What’s Different About Surveillance Servers?

January 24, 2017

As surveillance systems continue to evolve, the surveillance server has become a completely different animal from a standard server. Knowing a bit about the forces transforming surveillance can help you build the fittest server in the jungle.

Surveillance Trends

Before we dig into the trends, it is worth noting that surveillance servers come in many breeds. Examples include standalone servers, network video recorders (NVRs), and IoT video gateways (Figure 1). Regardless of form, all servers must capture, archive, and manage video from multiple cameras.

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Figure 1. Surveillance servers come in many varieties.

In addition to these basic requirements, servers are increasingly called upon to perform video analytics—things like people counting, object detection, and scene analysis. These new capabilities allow servers to venture into new applications such as intelligent traffic control, illegal parking alerts, and border intrusion prevention.

According to Kanti Bhabuthmal, Director of Product Marketing at Supermicro, the demand for video analytics and computer vision is one of the key factors changing surveillance system design. The intense demands of machine vision are dramatically increasing server performance requirements.

And machine vison is not the only factor driving performance: As high-resolution, high-frame-rate cameras come down in price, surveillance servers need to deal with more raw data than ever before. The same is true for user displays, as many surveillance stations are now equipped with multiple 4k displays.

On top of all this, surveillance servers often have tough environmental constraints. They are often relegated to tight spaces that require compact designs. Moreover, DSS systems should incorporate the latest advances in green technologies as their 24/7/365 operation can have a significant impact on electric bills. And of course, high reliability is a must-have as well.

Designing a Surveillance Server

What does it take to build a modern surveillance server? The basic components are:

  • A speedy, power-efficient processor
  • Ample high-bandwidth I/O
  • Reliable, high-volume storage
  • Robust security
  • 4k display support

To get some specifics, let's look at Supermicro’s SYS-E200-9AP entry-level server (Figure 2). Based on the Intel® Atom x5-E3940 processor, this server features a 2.5″ internal drive bay and dual GbE LAN ports.

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Figure 2. The Supermicro SYS-E200-9AP is an entry-level server. (Source: Supermicro)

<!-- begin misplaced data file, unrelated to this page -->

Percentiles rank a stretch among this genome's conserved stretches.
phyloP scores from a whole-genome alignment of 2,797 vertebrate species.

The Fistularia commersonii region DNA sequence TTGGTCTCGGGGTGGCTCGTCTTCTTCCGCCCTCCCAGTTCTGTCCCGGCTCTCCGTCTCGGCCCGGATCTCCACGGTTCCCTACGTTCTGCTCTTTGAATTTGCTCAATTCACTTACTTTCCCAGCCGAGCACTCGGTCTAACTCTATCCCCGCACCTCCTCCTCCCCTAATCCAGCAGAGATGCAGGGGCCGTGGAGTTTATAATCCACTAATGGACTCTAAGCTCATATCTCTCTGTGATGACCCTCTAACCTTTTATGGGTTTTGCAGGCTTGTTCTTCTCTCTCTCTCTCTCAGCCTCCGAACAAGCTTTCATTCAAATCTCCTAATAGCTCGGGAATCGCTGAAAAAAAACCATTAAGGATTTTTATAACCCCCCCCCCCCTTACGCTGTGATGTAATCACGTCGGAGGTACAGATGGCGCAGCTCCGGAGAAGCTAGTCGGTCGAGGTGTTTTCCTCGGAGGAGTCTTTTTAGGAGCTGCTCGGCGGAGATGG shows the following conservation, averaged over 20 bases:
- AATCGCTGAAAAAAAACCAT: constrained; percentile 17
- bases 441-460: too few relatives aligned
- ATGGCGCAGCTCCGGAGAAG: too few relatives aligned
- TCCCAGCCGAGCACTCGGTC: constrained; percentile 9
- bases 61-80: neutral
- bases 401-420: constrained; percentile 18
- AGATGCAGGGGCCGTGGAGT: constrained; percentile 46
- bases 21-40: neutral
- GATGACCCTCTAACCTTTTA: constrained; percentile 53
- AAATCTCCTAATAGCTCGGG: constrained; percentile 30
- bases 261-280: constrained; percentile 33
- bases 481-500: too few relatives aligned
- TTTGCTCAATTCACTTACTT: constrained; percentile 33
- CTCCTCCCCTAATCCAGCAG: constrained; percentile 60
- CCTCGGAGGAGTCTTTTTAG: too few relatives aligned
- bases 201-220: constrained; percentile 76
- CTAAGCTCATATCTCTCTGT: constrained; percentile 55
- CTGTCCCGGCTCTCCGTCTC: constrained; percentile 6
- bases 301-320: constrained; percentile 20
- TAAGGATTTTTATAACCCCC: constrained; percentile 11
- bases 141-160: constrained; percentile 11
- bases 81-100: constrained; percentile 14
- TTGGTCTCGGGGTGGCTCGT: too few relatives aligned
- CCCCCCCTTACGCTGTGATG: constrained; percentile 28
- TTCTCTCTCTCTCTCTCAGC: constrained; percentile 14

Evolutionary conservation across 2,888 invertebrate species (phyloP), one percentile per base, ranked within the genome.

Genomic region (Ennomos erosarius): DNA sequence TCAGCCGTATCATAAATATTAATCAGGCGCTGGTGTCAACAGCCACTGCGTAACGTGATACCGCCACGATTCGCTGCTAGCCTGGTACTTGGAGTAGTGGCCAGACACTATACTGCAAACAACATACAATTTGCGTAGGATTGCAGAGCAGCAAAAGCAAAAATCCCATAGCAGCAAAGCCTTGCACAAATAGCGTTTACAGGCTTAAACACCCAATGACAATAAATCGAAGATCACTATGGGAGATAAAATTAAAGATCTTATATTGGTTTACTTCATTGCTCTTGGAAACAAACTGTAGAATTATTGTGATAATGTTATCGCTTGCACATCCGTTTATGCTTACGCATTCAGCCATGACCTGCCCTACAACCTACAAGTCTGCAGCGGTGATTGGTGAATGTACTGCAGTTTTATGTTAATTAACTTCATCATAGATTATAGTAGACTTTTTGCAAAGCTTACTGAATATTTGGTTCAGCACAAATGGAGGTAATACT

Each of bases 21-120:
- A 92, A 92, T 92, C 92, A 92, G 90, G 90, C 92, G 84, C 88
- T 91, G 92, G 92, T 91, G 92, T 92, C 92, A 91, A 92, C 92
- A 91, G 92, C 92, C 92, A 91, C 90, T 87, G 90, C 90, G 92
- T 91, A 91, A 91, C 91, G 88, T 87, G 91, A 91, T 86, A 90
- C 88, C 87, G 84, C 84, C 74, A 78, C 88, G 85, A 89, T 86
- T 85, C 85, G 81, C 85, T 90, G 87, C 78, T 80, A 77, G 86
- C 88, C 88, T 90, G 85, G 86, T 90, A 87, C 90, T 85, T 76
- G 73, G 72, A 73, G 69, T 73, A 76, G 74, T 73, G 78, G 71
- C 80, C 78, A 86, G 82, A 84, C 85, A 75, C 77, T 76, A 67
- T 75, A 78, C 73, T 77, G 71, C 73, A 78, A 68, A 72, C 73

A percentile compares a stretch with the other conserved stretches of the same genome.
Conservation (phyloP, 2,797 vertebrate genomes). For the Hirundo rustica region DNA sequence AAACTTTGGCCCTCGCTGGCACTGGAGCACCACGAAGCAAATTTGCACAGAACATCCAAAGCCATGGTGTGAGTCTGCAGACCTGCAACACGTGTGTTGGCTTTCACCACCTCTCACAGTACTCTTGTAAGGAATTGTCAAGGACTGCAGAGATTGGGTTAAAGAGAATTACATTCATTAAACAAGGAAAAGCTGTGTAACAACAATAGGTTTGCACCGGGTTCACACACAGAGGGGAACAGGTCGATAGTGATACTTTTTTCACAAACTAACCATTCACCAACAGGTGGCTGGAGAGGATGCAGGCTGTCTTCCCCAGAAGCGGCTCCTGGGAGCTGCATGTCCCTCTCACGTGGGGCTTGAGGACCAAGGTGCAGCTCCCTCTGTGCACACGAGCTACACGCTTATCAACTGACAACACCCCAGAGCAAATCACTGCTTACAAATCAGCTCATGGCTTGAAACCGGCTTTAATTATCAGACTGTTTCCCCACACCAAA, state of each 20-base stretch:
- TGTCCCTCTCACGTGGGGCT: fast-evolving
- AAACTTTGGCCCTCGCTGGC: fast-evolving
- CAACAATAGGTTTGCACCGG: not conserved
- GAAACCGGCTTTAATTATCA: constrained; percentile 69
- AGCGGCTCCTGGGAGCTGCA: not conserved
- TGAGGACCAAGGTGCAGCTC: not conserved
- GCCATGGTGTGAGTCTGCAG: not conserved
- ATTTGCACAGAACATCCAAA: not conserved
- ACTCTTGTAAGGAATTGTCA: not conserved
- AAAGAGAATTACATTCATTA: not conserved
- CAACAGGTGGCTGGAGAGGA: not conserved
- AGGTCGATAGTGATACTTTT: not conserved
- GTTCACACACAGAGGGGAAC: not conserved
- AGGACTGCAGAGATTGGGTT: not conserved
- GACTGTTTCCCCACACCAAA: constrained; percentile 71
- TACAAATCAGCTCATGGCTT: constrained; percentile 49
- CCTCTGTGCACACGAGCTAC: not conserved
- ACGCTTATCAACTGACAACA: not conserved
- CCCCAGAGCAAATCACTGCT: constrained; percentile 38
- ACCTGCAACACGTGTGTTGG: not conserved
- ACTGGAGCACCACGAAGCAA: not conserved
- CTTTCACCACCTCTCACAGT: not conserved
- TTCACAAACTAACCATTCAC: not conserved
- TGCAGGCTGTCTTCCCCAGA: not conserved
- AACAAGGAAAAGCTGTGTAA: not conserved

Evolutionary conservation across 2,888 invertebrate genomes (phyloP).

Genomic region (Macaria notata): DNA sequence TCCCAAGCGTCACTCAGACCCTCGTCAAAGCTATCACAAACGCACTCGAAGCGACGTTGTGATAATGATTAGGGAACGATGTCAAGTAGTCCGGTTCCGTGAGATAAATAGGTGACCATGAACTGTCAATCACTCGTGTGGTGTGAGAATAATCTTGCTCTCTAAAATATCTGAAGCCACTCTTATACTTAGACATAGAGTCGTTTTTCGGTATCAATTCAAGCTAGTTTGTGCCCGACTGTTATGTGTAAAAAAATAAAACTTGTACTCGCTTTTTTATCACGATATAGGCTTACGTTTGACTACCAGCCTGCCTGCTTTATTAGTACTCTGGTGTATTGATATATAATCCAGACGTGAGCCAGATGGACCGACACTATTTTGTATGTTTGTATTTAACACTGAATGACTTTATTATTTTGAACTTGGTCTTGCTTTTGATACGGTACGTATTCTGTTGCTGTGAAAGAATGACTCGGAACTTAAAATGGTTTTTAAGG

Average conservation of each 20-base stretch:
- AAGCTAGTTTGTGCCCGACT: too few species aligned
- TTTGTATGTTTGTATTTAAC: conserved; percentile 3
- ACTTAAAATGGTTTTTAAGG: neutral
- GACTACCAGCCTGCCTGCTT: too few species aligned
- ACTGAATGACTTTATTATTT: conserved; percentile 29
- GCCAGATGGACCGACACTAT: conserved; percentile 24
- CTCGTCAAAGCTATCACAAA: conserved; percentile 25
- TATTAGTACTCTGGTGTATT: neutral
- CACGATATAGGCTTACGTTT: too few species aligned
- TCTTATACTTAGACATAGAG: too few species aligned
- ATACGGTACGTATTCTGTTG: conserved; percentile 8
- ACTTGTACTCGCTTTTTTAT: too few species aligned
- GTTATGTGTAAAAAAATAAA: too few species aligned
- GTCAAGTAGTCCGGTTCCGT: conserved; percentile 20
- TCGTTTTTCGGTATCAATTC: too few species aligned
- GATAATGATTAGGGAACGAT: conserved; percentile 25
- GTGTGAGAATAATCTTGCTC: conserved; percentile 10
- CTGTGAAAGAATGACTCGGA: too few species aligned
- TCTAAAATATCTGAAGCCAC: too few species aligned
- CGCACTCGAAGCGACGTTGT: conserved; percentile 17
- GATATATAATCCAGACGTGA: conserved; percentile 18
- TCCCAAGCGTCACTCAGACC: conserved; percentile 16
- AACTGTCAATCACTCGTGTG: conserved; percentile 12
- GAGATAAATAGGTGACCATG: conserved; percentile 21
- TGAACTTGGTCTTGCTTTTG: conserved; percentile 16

The Intel® Atom processor at the heart of the server is built in a 14nm process for power-efficient performance. The chip graphics engine that speeds up encode and decode tasks while relieving the load on the server CPU.

As shown in Figure 3, the graphics engine can capture video up to 4Kp30, slow-motion video at 1080p120, and 13 MP stills. Moreover, the processor can decode up to 15 simultaneous 1080p30 streams from multiple IP cameras.

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Figure 3. The Intel® Atom E3900 series has many upgrades that benefit surveillance. (Source: Intel)

To power real-time video analytics, the processors support enhanced APIs like Intel® Computer Vision SDK. This SDK enables next-generation surveillance features like visual data identification and analysis, traffic management and monitoring, agriculture and pipeline monitoring, and manufacturing inspection.

In terms of I/O, the Intel Atom E3900 processor supports high-speed USB 3.0, PCIe, and SATA 6Gbps ports—for faster throughput and minimal latency in the transport of real-time video analytics. The processors also offer networking options that include 10/100/1000 Mbps self-adaptive Ethernet interfaces.

It’s also imperative that surveillance servers, which are used to enhance security and safety, are themselves well protected. To this end, the Intel Atom processors come equipped with Intel® Trusted Execution Engine (TXE), which helps secure data even if the server OS is compromised.

High-res displays are also covered. The chips can power up to three independent displays at resolutions up to 4096 x 2160.

Bring Your Server to Life

Of course, hardware is only the start. That's why Supermicro works with software vendors to create server and storage platforms that include, for instance, video management and analytics software.

And you may need a different set of features than what we've described here. The breadth of Intel® processor options allows Supermicro to offer a wide variety of other options. These include motherboards and other components so you can build your own server.

However you decide to build your server, the important thing is to keep in mind that surveillance servers are different. Make sure you plan accordingly!

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